This is a matter of style, and there is no single correct answer.
What you are dealing with is hyphenation that includes an open compound.
According to The Chicago Manual of Style (17th ed.), 6.80:
The en dash can be used in place of a hyphen in a compound adjective when one of its elements consists of an open compound or when both elements consist of hyphenated compounds. Whereas a hyphen joins exactly two words, the en dash is intended to signal a link across more than two. Because this editorial nicety will almost certainly go unnoticed by the majority of readers, it should be used sparingly, when a more elegant solution is unavailable. As the first two examples illustrate, the distinction is most helpful with proper compounds, whose limits are made clear within the larger context by capitalization. The relationship in the third example depends to some small degree on an en dash that many readers will perceive as a hyphen connecting music and influenced. The relationships in the fourth example are less awkwardly conveyed with a comma.
the post–World War II years
Chuck Berry–style lyrics
country music–influenced lyrics (or lyrics influenced by country music)
a quasi-public–quasi-judicial body (or, better, a quasi-public, quasi-judicial body)
Note that you are not using any capitalized words, so the guidance here is less applicable that it might be otherwise. Even Chicago says that many people might not notice the subtlety of using an en dash over a hyphen.
However, compare these two:
Does the en dash make a noticeable enough impact that it no longer looks so strange?
Of course, even though use case is an open noun, you could choose to use a hyphen in order to indicate where the division of the three words lies:
That, too, clearly indicates the meaning being expressed.
It also matches how some people hyphenate ice-cream sandwich, despite the fact that ice cream is normally an open noun.
If the three words are being used to adjectivally modify something else, then you could use three hyphens in a row:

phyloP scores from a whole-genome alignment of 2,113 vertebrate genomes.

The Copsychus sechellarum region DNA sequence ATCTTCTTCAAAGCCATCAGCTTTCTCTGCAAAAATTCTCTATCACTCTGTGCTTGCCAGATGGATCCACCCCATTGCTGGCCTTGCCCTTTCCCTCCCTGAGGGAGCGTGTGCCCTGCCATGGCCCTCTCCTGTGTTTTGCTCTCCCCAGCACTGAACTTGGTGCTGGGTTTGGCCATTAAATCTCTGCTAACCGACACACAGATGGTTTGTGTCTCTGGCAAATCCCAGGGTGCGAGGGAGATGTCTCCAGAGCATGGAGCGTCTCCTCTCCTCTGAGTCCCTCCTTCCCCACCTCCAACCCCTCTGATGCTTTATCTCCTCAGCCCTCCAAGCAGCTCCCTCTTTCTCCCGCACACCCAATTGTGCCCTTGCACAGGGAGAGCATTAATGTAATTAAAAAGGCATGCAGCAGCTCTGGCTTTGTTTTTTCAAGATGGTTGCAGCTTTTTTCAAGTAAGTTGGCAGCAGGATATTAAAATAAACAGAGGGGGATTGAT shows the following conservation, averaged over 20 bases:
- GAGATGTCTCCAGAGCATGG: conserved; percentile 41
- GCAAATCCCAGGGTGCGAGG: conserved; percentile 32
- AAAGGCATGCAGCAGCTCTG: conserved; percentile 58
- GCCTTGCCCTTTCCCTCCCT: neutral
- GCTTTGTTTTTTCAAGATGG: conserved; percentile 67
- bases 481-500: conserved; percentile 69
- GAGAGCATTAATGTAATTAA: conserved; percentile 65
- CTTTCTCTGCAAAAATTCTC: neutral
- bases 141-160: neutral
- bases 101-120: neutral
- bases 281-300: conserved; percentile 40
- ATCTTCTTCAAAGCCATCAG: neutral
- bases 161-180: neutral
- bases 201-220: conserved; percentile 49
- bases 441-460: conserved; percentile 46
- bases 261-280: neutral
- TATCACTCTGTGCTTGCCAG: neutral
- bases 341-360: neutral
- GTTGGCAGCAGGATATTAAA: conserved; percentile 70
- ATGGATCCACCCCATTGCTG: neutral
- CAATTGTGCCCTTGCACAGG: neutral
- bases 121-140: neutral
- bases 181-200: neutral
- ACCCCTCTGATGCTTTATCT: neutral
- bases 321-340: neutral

Since people are used to seeing use case, this triple hyphenation shouldn't cause any problem in terms of comprehension.
Other alternatives to hyphenation involve using quotations marks or italics (or other forms of representational styling) instead of hyphens:
"use case" specific
use case specific
However, since there is nothing special about the use of this particular phrase, it might look even stranger when set off this way than when using some form of hyphenation.
Compare those alternatives to hyphens used in a different context:
It's one of those "don't bother dressing up" invitations.
It's one of those don't bother dressing up invitations.
Unlike use case, this phrase seems more normal when set apart from the surrounding text.
If it's only the three words being used, and they don't together modify something else, you could choose to omit hyphenation altogether, if you think there wouldn't be any risk of misunderstanding and it looked better to you:
use case specific
This matches how some other people don't hyphenate ice cream sandwich.
Of course, you could simply rephrase:
The software is use case specific.
→ The software is specific to each use case.
How you choose to style this is up to you. Since there is no universal rule, barring other guidance, go with the method that looks best with the rest of the text in your document.